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On Campus: Interpretation

Ancient art of belly dancing now an ASU class

 by Katie Kelberlau  published on Thursday, April 7, 2005

Ava Fleming teaches a belly dancing class at ASU on Thursday evenings. The class is ASU's first and is an example of its widespread appeal./issues/arts/692775
Danielle Peterson / STATE PRESS MAGAZINE
Ava Fleming teaches a belly dancing class at ASU on Thursday evenings. The class is ASU's first and is an example of its widespread appeal.


The soft, rhythmic sounds of Arabic music fill the room. Students arrange themselves about the floor, stretching and chatting while they get ready.

It's Thursday night, and this is ASU's first and only belly dancing class.

Ava Fleming, the instructor, takes her place at the front. She is wearing gray stretch pants and a matching sport top with a shimmery pink scarf tied around her hips. The sounds of tap-dance practice next door rattle through the room.

As Fleming begins leading the class in a warm-up, late students hurry in, sliding out of their sandals and tying scarves around their waists before falling into line.

Belly dancing, really a misnomer for varietals of traditional Middle Eastern dance, has grown in popularity recently. It is being taught in community centers and dance studios all over the Valley, and this semester, it's being taught at ASU for the first time.

Usually about 20 students show up to class, which was completely full well before the semester started. Fleming says she had tons of students begging for overrides.

Pre-med freshman Megan Pendergest decided to take the class because of its exciting, exotic nature.

"We always like to dance at parties, and so I wanted to try it. It's something new," she says.

Unfortunately for Pendergest, her left foot is in a cast and she has had to sit out the last few weeks of class, taking notes on the sidelines while her classmates undulate and shimmy to the music.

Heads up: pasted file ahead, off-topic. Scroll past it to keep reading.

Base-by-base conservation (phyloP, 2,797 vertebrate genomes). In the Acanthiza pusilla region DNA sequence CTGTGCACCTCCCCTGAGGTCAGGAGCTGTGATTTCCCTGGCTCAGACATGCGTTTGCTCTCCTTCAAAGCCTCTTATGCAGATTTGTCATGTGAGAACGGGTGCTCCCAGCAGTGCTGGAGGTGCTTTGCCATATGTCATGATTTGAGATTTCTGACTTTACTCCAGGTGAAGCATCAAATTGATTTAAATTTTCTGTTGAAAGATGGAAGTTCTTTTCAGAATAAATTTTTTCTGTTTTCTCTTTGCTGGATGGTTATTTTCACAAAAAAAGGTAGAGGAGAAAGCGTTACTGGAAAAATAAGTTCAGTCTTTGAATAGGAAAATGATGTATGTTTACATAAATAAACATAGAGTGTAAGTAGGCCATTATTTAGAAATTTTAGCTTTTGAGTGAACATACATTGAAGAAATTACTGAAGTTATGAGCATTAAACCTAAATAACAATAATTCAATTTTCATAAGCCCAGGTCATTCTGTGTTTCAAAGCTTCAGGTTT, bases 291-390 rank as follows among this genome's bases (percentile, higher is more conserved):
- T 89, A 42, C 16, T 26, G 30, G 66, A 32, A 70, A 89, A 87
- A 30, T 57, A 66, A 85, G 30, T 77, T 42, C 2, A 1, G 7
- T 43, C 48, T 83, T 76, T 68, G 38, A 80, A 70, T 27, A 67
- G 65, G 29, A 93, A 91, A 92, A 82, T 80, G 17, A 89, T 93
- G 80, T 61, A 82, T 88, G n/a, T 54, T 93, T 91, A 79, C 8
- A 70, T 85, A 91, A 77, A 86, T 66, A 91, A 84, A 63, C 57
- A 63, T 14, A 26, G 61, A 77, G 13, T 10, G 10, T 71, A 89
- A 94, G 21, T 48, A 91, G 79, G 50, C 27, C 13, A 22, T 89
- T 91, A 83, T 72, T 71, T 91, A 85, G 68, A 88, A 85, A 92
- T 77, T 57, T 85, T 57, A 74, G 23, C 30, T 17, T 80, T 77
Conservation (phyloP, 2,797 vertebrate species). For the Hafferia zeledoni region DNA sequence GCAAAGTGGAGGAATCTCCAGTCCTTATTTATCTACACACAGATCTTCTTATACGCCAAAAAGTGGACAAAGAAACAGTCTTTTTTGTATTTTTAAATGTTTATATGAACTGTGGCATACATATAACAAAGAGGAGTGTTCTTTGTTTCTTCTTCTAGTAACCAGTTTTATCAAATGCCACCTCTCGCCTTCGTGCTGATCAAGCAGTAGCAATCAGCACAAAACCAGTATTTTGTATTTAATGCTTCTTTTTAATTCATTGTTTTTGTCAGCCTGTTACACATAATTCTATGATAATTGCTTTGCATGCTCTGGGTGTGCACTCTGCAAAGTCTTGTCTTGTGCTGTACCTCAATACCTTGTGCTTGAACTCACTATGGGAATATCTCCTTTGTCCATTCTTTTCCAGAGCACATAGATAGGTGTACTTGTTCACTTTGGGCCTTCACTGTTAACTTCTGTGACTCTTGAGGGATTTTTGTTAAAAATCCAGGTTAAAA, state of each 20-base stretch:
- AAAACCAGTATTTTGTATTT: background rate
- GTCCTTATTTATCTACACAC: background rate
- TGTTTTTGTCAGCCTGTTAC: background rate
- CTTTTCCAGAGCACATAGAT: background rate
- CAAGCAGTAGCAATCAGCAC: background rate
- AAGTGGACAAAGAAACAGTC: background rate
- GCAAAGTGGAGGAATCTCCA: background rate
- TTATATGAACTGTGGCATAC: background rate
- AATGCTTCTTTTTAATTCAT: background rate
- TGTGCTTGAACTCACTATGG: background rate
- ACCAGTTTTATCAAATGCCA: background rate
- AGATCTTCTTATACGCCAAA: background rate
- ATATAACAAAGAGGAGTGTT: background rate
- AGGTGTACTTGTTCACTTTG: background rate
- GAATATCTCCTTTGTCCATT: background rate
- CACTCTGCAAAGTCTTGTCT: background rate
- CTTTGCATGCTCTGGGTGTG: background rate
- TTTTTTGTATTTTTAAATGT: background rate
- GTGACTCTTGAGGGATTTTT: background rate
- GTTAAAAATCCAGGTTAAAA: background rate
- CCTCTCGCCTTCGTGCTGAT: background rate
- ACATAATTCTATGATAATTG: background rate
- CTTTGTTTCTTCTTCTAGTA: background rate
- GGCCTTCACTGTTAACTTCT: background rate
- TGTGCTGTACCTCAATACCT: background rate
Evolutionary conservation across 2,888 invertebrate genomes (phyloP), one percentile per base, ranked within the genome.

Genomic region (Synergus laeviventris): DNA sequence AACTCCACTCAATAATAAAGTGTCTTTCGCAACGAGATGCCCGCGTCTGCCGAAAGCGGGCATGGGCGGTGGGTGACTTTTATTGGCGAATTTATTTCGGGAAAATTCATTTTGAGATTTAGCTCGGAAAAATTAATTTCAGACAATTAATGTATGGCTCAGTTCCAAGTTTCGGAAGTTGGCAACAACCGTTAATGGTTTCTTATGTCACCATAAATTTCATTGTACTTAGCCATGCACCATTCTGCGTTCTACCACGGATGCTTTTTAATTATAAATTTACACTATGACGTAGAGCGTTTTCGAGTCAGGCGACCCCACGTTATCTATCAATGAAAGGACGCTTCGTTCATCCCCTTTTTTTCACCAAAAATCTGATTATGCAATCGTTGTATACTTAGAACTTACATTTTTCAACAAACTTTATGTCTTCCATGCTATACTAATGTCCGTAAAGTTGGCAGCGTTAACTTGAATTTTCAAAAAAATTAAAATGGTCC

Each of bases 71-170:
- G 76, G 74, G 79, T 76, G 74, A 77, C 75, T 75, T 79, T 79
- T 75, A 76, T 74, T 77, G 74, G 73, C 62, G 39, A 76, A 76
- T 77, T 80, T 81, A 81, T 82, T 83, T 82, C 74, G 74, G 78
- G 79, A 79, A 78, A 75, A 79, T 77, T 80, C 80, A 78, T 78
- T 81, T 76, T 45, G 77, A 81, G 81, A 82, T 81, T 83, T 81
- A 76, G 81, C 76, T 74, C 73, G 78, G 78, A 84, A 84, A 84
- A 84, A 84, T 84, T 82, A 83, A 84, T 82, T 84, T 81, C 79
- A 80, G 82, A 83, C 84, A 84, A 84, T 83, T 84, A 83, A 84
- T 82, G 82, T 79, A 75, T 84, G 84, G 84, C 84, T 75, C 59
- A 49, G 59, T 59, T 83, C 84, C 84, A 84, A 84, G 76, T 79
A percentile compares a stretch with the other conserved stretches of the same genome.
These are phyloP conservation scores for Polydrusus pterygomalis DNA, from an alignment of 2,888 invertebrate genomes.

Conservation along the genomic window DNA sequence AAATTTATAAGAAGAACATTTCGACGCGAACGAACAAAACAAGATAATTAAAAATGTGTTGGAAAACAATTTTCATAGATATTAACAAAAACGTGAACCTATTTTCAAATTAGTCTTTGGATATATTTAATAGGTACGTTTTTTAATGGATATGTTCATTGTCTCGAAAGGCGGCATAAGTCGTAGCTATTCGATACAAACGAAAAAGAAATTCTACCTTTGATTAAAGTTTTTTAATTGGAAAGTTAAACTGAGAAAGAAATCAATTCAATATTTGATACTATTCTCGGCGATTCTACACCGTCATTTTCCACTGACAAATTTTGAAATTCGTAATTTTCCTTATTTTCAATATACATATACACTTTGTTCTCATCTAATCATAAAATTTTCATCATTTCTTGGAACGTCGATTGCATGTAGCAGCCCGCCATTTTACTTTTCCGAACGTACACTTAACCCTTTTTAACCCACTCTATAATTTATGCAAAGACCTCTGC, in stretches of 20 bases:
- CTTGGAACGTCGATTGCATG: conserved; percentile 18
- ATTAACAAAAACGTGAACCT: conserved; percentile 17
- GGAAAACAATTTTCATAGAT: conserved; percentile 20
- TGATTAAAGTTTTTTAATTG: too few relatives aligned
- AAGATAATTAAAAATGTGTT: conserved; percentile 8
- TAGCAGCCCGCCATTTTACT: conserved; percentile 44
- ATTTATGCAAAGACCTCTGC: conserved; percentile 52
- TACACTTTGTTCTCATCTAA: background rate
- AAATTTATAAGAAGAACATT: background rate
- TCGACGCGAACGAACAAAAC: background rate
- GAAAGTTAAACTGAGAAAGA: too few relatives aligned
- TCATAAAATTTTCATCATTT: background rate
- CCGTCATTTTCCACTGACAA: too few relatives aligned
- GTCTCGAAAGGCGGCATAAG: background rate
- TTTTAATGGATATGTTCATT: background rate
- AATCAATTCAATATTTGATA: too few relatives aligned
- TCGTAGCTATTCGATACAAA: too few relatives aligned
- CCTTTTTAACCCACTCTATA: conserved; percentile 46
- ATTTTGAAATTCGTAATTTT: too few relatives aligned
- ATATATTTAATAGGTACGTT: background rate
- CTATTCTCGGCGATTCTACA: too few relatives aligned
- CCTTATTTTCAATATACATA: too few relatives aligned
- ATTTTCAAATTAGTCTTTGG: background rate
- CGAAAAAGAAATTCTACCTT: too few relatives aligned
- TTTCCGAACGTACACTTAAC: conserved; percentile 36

Fleming says she fell in love with belly dancing the first time she saw a belly dancer perform.

"She was so graceful and elegant, and so, so beautiful," she says. "I thought, 'I could do that.' "

That was about 10 years ago. Fleming has been dancing ever since.

Fleming dances and teaches the cabaret style of belly dancing, which is primarily choreographed and usually performed solo.

"When people hear 'cabaret,' they think 'strippers,' but if they are watching something like that, then they are not watching art," she says. "In belly dance, your body and you are an expression of the music. You need to feel it in your heart. It's not about how good you are or how fancy your moves are; it's about interpreting the music."

Fleming won the Belly Dancer of the Universe competition in 2004. She swept all three categories at the Los Angeles contest -- the people's choice, the judge's champion and miss congeniality. She also teaches at Domba! Studio in Tempe.

Rose Clay is a biology senior at ASU. She has taken various dance classes all her life but focused on Middle Eastern dance this year. She has been going to weekly lessons with her instructor, Samia, since August.

"Belly dance is spiritual," Clay says. "It's a total religious experience when it captures the cultural and historical aspects. The style is nomadic. You can dance anywhere."

Unlike Fleming, Clay is more interested in the tribal style of belly dance. Tribal style is practiced in a group, rather than solo, and is not choreographed. The leader of the group uses hand cues to let her dancers know what move is next.

"It is mesmerizing to see a troop move in synchrony to the deep beats of the drum," she says.

Clay says she is in awe of Middle Eastern culture and loves what belly dancers in the United States do today.

"The practice is not as prevalent today where it originated due to religion and war," she says. "Luckily, it has spread to surrounding areas and to America. I am glad to help keep the spirit alive."

In the ASU class, a gym full of female students is practicing a choreographed dance. They start facing forward and spin slowly, waving their arms gracefully with the beginning chords of the song.

As the music picks up in speed and intensity, the students twirl and shimmy to the beat, their hip scarves accentuating each shake and belly roll. In the front, Fleming leads the group, her body moving with grace and impeccable control to the passionate strains of the Arabic music.

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